RE Children's Project appoints research coordinator
The RE Children's Project and the RE Children's Research Consortium announces the recent hiring of Joseph Voros as research coordinator for the RE Children's Research Consortium.
Voros will facilitate the research consortium's collaborative research between Children's Hospital Boston, Mattel's Children's Hospital UCLA, and Johns Hopkins University School of Medicine, led by Drs. Frances Jensen, Gary Mathern, and Carlos A. Pardo, respectively. Voros will be based at Johns Hopkins University School of Medicine, under the direction of Dr. Carlos A. Pardo, associate professor of neurology and pathology at the Johns Hopkins Hospital Department of Neurology.
Voros comes to the Consortium with experience in the field of public health, working as an independent contractor in Washington, D.C., and Haiti. A recent Master of Public Health graduate from George Washington University, Voros is also the recipient of the White House President's Volunteer Service Award, a Merit Scholarship recipient at George Washington University, a Gold Medal Research Award recipient, as well as a National Institute of Health representative.
"Joe Voros will be responsible for building out the Research Consortium, cataloging tissue samples, identifying patient registries, among other duties," Seth Wohlberg, founder of the RE Children's Project who is funding the RE Children's Research Consortium, said. "The RE Children's Research Consortium is the first of its kind that encourages research institutions and hospitals to work collaboratively to create a virtual repository for clinical information, brain tissue, biological samples (e.g., blood cells, plasma/serum or cerebrospinal fluid), that can then be compared and generally available to others in the Consortium."
The goal of the RE Children's Research Consortium is to make clinical information as well as brain tissues and biological samples more available for research purposes directed towards RE. Another objective is to expand the consortium and enlist all research organizations, both US-based and global, to focus on research studies to find the cause of RE and design potential treatment approaches. The consortium will provide resources and help to coordinate such research efforts by coordinating the use of RE related clinical information, tissues and biological samples or advanced diagnostic testing capabilities and facilities.
"We see the RE Children's Research Consortium as a way for researchers and physicians throughout the world to share knowledge, resources and breakthroughs with the main goal to identify the cause of RE and focusing on potential treatments," said Dr. Carlos A. Pardo, associate professor of neurology and pathology at the Johns Hopkins Hospital Department of Neurology, who will oversee the virtual biorepository and coordination effort at Johns Hopkins.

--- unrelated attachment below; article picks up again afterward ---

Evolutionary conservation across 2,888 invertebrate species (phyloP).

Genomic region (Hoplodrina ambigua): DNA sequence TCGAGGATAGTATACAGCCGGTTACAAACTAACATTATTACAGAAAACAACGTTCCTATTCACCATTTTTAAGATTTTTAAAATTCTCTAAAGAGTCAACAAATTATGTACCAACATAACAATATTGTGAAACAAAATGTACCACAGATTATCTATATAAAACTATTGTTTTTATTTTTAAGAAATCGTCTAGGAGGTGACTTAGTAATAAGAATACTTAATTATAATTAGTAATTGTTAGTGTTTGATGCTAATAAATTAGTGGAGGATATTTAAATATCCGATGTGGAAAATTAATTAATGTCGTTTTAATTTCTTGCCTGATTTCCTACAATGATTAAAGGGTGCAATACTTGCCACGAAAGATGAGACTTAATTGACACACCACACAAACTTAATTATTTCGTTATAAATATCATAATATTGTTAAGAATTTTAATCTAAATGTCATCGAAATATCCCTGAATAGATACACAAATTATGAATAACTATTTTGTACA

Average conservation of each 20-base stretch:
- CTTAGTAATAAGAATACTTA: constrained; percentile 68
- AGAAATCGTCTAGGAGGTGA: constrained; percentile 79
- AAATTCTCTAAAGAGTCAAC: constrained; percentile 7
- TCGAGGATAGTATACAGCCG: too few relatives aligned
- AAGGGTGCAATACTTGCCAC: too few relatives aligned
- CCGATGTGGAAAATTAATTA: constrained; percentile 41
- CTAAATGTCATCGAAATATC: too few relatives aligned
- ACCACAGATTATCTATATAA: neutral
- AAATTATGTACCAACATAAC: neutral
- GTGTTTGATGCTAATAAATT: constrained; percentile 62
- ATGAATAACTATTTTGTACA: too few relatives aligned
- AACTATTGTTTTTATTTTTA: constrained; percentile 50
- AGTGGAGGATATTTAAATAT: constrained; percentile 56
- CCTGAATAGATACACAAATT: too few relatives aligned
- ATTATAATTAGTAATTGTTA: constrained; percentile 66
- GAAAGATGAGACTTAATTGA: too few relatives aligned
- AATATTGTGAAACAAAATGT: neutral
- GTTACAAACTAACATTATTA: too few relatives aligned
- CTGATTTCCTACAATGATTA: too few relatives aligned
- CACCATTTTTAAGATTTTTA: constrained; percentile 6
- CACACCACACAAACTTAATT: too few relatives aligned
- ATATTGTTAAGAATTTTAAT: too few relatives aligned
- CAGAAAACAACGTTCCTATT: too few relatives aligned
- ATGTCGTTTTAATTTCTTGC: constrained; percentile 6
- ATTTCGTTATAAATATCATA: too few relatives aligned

RE typically affects previously normal children between the ages of 2 and 15 years old; it rarely affects adults. The disease process typically runs its course over a one to two year period during which time one half of the body function is rendered useless and epileptic seizures continue unabated. An unusual feature of the disease is that it is usually confined to one hemisphere of the brain and is resistant to standard anti-seizure medicines. The only known "cure" is a cerebral hemispherectomy -- the removal or disconnection of the affected side of the brain. This radical surgery has been the standard form of treatment for more than 50 years. Recent progress in understanding of the disease, and the emergence of therapies that slow disease progression and help control symptoms, has led some researchers to believe that more targeted and effective medical treatments are potentially within reach.
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The Wohlberg family founded the RE Children's Project after their daughter Grace, who, at 10 years old in 2008, started to experience epileptic seizures. After months of testing, her parents learned that she had the extremely rare neurological disorder of RE. Grace underwent an initial hemispherectomy surgery in February 2009. However, her seizures recurred so her parents then brought Grace to UCLA for additional surgery, which was performed by Mathern in March 2010. Today, Grace is back in school adjusting to her new life with the assistance of a full-time aid. While the surgery has stopped the seizures, Grace faces lifelong disabilities that resulted from the surgery including partial blindness, cognitive issues and learning how to walk again. Since then, the foundation has sponsored cross-disciplinary research conferences and funded leading edge research around the globe focused on finding the cause and an eventual cure for RE. The organization also supports research dedicated toward the recovery process following hemispherectomy surgery.
To learn more about the RE Children's Project and the RE Research Consortium, visit www.REChildrens.com. To learn more about the organizations involved in the RE Research Consortium, visit www.uclahealth.org, www.hopkinsmedicine.org/neurology or www.childrenshospital.org.